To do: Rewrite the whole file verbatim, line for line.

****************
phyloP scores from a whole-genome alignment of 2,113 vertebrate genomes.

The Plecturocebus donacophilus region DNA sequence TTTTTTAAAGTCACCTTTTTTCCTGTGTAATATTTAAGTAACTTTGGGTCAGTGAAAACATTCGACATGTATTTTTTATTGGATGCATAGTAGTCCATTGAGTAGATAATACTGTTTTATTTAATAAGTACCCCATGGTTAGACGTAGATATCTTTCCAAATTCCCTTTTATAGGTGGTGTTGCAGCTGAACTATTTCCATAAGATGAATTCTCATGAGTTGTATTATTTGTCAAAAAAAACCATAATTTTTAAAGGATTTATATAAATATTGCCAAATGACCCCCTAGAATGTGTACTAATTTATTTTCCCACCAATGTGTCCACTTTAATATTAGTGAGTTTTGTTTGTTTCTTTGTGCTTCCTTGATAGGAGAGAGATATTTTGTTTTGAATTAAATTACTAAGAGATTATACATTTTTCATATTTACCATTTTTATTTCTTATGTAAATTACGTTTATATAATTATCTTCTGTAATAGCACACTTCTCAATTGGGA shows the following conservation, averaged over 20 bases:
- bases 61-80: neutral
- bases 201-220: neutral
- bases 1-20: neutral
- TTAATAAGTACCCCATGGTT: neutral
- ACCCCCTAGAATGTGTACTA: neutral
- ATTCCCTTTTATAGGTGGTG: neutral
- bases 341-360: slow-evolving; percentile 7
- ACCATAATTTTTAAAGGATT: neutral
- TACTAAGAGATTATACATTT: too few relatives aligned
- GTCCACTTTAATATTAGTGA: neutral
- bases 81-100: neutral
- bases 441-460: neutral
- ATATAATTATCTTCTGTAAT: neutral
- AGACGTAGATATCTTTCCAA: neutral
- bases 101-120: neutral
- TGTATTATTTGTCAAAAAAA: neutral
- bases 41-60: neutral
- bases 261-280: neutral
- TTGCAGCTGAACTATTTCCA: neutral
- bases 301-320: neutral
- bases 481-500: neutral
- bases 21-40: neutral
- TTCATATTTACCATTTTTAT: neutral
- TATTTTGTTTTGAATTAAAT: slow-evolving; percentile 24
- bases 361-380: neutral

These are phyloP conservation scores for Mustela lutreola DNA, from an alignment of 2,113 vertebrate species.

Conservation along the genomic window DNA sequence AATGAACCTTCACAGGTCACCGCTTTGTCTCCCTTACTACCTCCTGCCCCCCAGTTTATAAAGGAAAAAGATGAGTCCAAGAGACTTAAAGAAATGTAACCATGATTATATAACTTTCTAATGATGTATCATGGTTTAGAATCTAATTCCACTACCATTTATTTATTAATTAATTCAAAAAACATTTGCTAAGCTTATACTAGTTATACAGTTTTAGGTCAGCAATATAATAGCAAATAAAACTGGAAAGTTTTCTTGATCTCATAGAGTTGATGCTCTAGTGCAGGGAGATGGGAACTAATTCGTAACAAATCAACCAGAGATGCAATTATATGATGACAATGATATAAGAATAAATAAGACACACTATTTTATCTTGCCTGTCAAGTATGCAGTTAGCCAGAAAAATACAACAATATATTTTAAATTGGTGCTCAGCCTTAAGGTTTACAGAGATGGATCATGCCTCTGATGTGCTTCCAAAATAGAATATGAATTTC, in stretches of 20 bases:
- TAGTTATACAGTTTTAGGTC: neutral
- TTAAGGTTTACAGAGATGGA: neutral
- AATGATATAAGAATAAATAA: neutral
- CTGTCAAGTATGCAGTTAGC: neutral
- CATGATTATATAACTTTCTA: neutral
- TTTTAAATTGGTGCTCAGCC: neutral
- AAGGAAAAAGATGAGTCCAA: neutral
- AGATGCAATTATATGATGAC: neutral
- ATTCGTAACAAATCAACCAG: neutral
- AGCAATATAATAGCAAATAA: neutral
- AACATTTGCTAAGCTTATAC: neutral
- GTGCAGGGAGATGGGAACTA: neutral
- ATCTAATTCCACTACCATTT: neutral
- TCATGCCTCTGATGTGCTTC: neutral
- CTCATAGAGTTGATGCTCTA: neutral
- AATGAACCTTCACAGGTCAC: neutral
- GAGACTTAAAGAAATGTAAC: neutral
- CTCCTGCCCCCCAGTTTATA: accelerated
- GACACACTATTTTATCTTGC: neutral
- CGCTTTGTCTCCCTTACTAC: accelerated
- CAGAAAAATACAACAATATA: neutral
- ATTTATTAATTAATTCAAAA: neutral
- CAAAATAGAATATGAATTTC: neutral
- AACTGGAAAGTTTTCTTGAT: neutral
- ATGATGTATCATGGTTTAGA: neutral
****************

phyloP scores from a whole-genome alignment of 2,113 vertebrate genomes.

The Plecturocebus donacophilus region DNA sequence TTTTTTAAAGTCACCTTTTTTCCTGTGTAATATTTAAGTAACTTTGGGTCAGTGAAAACATTCGACATGTATTTTTTATTGGATGCATAGTAGTCCATTGAGTAGATAATACTGTTTTATTTAATAAGTACCCCATGGTTAGACGTAGATATCTTTCCAAATTCCCTTTTATAGGTGGTGTTGCAGCTGAACTATTTCCATAAGATGAATTCTCATGAGTTGTATTATTTGTCAAAAAAAACCATAATTTTTAAAGGATTTATATAAATATTGCCAAATGACCCCCTAGAATGTGTACTAATTTATTTTCCCACCAATGTGTCCACTTTAATATTAGTGAGTTTTGTTTGTTTCTTTGTGCTTCCTTGATAGGAGAGAGATATTTTGTTTTGAATTAAATTACTAAGAGATTATACATTTTTCATATTTACCATTTTTATTTCTTATGTAAATTACGTTTATATAATTATCTTCTGTAATAGCACACTTCTCAATTGGGA shows the following conservation, averaged over 20 bases:
- bases 61-80: neutral
- bases 201-220: neutral
- bases 1-20: neutral
- TTAATAAGTACCCCATGGTT: neutral
- ACCCCCTAGAATGTGTACTA: neutral
- ATTCCCTTTTATAGGTGGTG: neutral
- bases 341-360: slow-evolving; percentile 7
- ACCATAATTTTTAAAGGATT: neutral
- TACTAAGAGATTATACATTT: too few relatives aligned
- GTCCACTTTAATATTAGTGA: neutral
- bases 81-100: neutral
- bases 441-460: neutral
- ATATAATTATCTTCTGTAAT: neutral
- AGACGTAGATATCTTTCCAA: neutral
- bases 101-120: neutral
- TGTATTATTTGTCAAAAAAA: neutral
- bases 41-60: neutral
- bases 261-280: neutral
- TTGCAGCTGAACTATTTCCA: neutral
- bases 301-320: neutral
- bases 481-500: neutral
- bases 21-40: neutral
- TTCATATTTACCATTTTTAT: neutral
- TATTTTGTTTTGAATTAAAT: slow-evolving; percentile 24
- bases 361-380: neutral

These are phyloP conservation scores for Mustela lutreola DNA, from an alignment of 2,113 vertebrate species.

Conservation along the genomic window DNA sequence AATGAACCTTCACAGGTCACCGCTTTGTCTCCCTTACTACCTCCTGCCCCCCAGTTTATAAAGGAAAAAGATGAGTCCAAGAGACTTAAAGAAATGTAACCATGATTATATAACTTTCTAATGATGTATCATGGTTTAGAATCTAATTCCACTACCATTTATTTATTAATTAATTCAAAAAACATTTGCTAAGCTTATACTAGTTATACAGTTTTAGGTCAGCAATATAATAGCAAATAAAACTGGAAAGTTTTCTTGATCTCATAGAGTTGATGCTCTAGTGCAGGGAGATGGGAACTAATTCGTAACAAATCAACCAGAGATGCAATTATATGATGACAATGATATAAGAATAAATAAGACACACTATTTTATCTTGCCTGTCAAGTATGCAGTTAGCCAGAAAAATACAACAATATATTTTAAATTGGTGCTCAGCCTTAAGGTTTACAGAGATGGATCATGCCTCTGATGTGCTTCCAAAATAGAATATGAATTTC, in stretches of 20 bases:
- TAGTTATACAGTTTTAGGTC: neutral
- TTAAGGTTTACAGAGATGGA: neutral
- AATGATATAAGAATAAATAA: neutral
- CTGTCAAGTATGCAGTTAGC: neutral
- CATGATTATATAACTTTCTA: neutral
- TTTTAAATTGGTGCTCAGCC: neutral
- AAGGAAAAAGATGAGTCCAA: neutral
- AGATGCAATTATATGATGAC: neutral
- ATTCGTAACAAATCAACCAG: neutral
- AGCAATATAATAGCAAATAA: neutral
- AACATTTGCTAAGCTTATAC: neutral
- GTGCAGGGAGATGGGAACTA: neutral
- ATCTAATTCCACTACCATTT: neutral
- TCATGCCTCTGATGTGCTTC: neutral
- CTCATAGAGTTGATGCTCTA: neutral
- AATGAACCTTCACAGGTCAC: neutral
- GAGACTTAAAGAAATGTAAC: neutral
- CTCCTGCCCCCCAGTTTATA: accelerated
- GACACACTATTTTATCTTGC: neutral
- CGCTTTGTCTCCCTTACTAC: accelerated
- CAGAAAAATACAACAATATA: neutral
- ATTTATTAATTAATTCAAAA: neutral
- CAAAATAGAATATGAATTTC: neutral
- AACTGGAAAGTTTTCTTGAT: neutral
- ATGATGTATCATGGTTTAGA: neutral